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TOPIC: Number of character across the screen
#1275
Number of character across the screen 15 Years ago  
I have to issue a lot of very long SQL statement and have noticed that the terminal cuts of around 65 or 70 character, placing a end-of-line symbol on the line, obviously letting me know that I'm gone on too long.

I've tried playing with the VT Option menu, changing Terminal options, (Row, Column & Terminal Type), but haven't nailed it yet.

Is there a solution?

I'd like at least 120 character before I get an 'end of line' symbol.

[ November 11, 2005, 03:18 PM: Message edited by: Brian T. Pence ]
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#1276
Re: Number of character across the screen 15 Years ago  
Mike,

AbsoluteTelnet doesn't put an 'end of line' symbol anywhere. It's possible that your host is doing this itself.

If you want to make the screen wider in Absolute, you can start by using a smaller font, then stretching the screen wider. Additionally, you may want to enable the horizontal scrollbar, which will allow you to make the screen as wide as you want, but you may have to scroll back and forth to see everything.

If the host still breaks the line at the same spot, then there may be some configuration on the host end program to tell it how wide your screen is. What SQL tool are you entering your commands into that displays the end of line character?

Brian
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#1277
Re: Number of character across the screen 15 Years ago  
Mike,

Did this help?

Brian
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#1278
Re: Number of character across the screen 15 Years ago  
Sorry for the delay, but I've been gone all weekend on vacation and just got back to my home office this morning.

I'll check it out and let you know.
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#1279
Re: Number of character across the screen 15 Years ago  
Hi Brian:

I guess I wasn't clear with my explanation. You asked;

"What SQL tool are you entering your commands into that displays the end of line character?"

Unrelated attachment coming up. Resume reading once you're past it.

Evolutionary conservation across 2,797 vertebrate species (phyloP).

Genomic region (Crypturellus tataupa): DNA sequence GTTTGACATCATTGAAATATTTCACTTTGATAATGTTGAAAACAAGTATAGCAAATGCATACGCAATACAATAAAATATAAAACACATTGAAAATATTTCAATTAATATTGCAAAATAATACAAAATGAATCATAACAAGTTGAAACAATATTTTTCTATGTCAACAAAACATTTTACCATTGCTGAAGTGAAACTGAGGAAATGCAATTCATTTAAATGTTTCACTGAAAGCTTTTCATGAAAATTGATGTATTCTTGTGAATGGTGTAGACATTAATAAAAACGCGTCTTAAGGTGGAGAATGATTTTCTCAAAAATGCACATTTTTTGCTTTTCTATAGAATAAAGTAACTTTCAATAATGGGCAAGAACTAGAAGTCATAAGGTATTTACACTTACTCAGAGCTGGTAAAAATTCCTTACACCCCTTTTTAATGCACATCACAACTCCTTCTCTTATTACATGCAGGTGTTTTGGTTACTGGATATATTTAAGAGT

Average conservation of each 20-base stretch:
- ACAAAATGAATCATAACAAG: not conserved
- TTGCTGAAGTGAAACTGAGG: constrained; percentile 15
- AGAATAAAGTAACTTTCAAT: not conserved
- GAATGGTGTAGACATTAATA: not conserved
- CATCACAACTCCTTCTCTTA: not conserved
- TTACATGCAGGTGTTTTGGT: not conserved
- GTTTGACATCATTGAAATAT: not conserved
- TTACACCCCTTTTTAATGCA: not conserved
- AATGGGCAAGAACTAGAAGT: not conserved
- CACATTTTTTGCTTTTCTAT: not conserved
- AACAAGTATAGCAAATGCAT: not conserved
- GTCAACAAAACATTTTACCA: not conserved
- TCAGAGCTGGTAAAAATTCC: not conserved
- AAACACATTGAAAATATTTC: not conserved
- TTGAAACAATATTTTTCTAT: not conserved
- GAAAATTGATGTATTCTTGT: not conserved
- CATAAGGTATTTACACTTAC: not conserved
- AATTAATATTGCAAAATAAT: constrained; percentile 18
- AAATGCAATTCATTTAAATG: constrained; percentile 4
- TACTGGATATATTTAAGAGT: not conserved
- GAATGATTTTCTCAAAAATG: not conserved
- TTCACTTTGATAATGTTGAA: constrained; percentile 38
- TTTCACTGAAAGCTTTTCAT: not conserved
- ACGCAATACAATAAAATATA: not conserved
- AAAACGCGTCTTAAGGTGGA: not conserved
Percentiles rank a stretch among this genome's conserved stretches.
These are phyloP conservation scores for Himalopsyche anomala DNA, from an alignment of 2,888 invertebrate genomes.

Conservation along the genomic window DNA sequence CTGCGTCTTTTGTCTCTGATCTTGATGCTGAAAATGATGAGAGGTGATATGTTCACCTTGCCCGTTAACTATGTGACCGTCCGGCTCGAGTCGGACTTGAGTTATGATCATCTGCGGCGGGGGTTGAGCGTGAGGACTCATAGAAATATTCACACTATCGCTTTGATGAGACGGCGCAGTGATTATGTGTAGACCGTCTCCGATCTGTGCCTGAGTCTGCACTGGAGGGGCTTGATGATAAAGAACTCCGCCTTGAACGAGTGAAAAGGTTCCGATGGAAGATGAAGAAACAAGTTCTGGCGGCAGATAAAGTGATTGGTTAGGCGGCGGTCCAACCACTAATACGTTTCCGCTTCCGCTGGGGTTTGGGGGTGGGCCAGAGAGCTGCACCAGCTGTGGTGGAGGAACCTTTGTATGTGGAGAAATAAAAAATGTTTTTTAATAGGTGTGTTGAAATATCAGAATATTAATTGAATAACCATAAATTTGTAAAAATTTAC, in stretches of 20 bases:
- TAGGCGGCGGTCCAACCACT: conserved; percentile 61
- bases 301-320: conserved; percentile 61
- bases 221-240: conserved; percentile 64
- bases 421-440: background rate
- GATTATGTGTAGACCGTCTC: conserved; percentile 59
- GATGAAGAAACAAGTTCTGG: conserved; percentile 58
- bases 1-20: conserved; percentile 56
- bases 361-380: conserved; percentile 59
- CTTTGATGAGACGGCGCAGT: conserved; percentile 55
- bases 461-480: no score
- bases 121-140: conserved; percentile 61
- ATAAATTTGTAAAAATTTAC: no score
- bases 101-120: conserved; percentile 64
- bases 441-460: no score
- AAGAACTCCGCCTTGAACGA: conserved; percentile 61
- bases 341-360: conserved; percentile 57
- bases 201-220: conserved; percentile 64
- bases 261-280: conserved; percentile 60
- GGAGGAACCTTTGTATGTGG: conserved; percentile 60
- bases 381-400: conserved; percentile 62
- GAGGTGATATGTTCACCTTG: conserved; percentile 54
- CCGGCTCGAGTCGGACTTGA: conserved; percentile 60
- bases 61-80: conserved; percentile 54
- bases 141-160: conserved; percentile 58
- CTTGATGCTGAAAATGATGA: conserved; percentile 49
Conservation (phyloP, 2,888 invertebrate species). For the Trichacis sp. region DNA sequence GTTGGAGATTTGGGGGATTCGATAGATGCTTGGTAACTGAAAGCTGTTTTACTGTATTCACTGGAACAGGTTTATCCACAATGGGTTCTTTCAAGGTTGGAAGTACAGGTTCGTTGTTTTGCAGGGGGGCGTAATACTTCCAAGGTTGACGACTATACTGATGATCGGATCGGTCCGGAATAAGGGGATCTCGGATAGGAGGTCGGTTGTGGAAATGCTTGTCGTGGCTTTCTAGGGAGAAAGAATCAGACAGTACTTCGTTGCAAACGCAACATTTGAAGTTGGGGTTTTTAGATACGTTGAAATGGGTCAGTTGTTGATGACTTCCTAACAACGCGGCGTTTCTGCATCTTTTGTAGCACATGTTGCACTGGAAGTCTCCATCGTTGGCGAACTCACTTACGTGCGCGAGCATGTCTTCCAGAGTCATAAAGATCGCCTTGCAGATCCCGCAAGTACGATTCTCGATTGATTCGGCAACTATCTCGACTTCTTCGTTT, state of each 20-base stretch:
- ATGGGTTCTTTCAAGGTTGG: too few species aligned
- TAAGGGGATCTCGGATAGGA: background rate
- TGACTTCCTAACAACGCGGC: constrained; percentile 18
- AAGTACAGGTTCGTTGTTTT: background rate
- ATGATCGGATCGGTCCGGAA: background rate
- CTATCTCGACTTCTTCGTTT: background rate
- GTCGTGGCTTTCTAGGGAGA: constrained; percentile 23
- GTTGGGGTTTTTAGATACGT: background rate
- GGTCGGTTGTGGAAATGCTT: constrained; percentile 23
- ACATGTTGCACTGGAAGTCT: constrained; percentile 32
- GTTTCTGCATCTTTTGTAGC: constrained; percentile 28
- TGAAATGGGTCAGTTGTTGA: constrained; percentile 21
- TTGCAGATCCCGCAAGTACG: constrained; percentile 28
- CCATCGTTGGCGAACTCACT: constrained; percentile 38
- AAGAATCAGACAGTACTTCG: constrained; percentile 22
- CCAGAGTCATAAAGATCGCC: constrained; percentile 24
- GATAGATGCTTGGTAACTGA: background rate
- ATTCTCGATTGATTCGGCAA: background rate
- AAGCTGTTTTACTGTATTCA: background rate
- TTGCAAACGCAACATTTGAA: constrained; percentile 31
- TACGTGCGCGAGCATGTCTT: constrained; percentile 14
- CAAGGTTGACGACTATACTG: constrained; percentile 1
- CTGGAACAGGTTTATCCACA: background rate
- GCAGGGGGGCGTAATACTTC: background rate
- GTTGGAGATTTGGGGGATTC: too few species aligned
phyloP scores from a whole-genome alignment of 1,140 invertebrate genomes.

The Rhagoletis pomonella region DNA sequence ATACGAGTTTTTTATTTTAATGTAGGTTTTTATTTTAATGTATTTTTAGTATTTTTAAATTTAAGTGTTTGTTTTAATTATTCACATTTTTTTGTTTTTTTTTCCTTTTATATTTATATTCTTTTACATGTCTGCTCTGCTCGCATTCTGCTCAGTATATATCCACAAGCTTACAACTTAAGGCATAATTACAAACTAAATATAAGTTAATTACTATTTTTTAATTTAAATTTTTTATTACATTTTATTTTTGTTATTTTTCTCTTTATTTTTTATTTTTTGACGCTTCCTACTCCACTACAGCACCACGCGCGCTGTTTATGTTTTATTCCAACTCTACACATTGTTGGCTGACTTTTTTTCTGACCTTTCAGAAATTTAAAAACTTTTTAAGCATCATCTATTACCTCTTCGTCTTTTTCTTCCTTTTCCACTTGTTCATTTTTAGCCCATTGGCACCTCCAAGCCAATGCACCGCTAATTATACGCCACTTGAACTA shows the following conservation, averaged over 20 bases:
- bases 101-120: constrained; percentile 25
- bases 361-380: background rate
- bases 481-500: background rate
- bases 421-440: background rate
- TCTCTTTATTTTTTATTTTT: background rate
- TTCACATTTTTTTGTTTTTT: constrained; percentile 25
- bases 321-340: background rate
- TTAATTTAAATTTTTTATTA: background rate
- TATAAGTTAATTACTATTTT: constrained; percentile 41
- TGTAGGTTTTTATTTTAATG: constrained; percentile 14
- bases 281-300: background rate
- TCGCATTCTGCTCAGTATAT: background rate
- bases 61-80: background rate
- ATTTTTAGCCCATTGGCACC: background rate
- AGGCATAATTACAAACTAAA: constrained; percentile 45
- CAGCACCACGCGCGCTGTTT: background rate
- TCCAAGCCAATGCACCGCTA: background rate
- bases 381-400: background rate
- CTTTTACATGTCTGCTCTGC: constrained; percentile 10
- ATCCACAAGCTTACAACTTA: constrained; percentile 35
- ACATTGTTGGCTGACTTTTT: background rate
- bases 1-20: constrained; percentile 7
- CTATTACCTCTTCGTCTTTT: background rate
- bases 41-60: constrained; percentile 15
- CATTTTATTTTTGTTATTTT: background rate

I generally don't use any SQL tools. Old school, I login using telnet and, if necessary, will issue the SQL command on the command line. If it a quick fix, I just type in the SQL or PLSQL command on the stop. That's where I run into trouble. I've tryed the 'WordWarp' button on the menu but that didn't display the characters either.

Since I'm the only one on the Linux box, I should try to modify at that end. Problem, I'm not a Linux administrator, but I've see what I can do.

One question; Shouldn't 'WordWrap' ... wrap?
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#1280
Re: Number of character across the screen 15 Years ago  
I generally don't use any SQL tools. Old school, I login using telnet and, if necessary, will issue the SQL command on the command line. Ok, so you're typing in a long command at the command prompt. It is likely that your shell is doing something to you because of the length of the statement. What shell do you use?

echo $SHELL

AbsoluteTelnet will wrap text at the edge of the screen, if allowed to. However, you must remember that terminals are *dumb* They only do what they're told, so if the shell tells it to put an end of line character, Absolute will do it.

Normal behavior of the command line will allow a long command to naturally wrap around from line to line. However, some shells will try to enter an command line editor mode for longer commands that actually shift the whole command line to the left while you continue typing new text at the right of the command.